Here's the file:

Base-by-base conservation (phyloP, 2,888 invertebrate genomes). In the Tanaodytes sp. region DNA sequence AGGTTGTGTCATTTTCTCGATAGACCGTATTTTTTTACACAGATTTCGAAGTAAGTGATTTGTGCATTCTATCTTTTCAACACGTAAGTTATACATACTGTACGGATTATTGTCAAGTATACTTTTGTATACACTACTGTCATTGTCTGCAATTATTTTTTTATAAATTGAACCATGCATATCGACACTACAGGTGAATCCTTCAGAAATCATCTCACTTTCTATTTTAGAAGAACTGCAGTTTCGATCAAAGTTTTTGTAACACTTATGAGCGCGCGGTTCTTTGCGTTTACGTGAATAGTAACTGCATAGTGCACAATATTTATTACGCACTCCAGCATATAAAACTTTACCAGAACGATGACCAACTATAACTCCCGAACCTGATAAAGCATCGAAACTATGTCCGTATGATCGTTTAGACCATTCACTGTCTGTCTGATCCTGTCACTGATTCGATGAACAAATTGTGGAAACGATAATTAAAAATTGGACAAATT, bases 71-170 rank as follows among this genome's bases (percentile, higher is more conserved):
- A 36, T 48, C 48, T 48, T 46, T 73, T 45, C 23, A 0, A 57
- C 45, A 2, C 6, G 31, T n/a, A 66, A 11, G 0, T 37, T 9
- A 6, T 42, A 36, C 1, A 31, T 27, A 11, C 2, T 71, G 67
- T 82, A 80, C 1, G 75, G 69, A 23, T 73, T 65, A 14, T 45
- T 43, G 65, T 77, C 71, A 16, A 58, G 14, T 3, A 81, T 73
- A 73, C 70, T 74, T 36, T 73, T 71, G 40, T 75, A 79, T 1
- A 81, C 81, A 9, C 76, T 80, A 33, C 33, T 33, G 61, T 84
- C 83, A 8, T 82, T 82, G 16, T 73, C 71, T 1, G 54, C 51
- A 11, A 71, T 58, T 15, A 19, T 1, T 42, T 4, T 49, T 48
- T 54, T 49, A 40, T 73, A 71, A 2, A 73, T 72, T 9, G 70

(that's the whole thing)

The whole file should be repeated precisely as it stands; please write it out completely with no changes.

Base-by-base conservation (phyloP, 2,888 invertebrate genomes). In the Tanaodytes sp. region DNA sequence AGGTTGTGTCATTTTCTCGATAGACCGTATTTTTTTACACAGATTTCGAAGTAAGTGATTTGTGCATTCTATCTTTTCAACACGTAAGTTATACATACTGTACGGATTATTGTCAAGTATACTTTTGTATACACTACTGTCATTGTCTGCAATTATTTTTTTATAAATTGAACCATGCATATCGACACTACAGGTGAATCCTTCAGAAATCATCTCACTTTCTATTTTAGAAGAACTGCAGTTTCGATCAAAGTTTTTGTAACACTTATGAGCGCGCGGTTCTTTGCGTTTACGTGAATAGTAACTGCATAGTGCACAATATTTATTACGCACTCCAGCATATAAAACTTTACCAGAACGATGACCAACTATAACTCCCGAACCTGATAAAGCATCGAAACTATGTCCGTATGATCGTTTAGACCATTCACTGTCTGTCTGATCCTGTCACTGATTCGATGAACAAATTGTGGAAACGATAATTAAAAATTGGACAAATT, bases 71-170 rank as follows among this genome's bases (percentile, higher is more conserved):
- A 36, T 48, C 48, T 48, T 46, T 73, T 45, C 23, A 0, A 57
- C 45, A 2, C 6, G 31, T n/a, A 66, A 11, G 0, T 37, T 9
- A 6, T 42, A 36, C 1, A 31, T 27, A 11, C 2, T 71, G 67
- T 82, A 80, C 1, G 75, G 69, A 23, T 73, T 65, A 14, T 45
- T 43, G 65, T 77, C 71, A 16, A 58, G 14, T 3, A 81, T 73
- A 73, C 70, T 74, T 36, T 73, T 71, G 40, T 75, A 79, T 1
- A 81, C 81, A 9, C 76, T 80, A 33, C 33, T 33, G 61, T 84
- C 83, A 8, T 82, T 82, G 16, T 73, C 71, T 1, G 54, C 51
- A 11, A 71, T 58, T 15, A 19, T 1, T 42, T 4, T 49, T 48
- T 54, T 49, A 40, T 73, A 71, A 2, A 73, T 72, T 9, G 70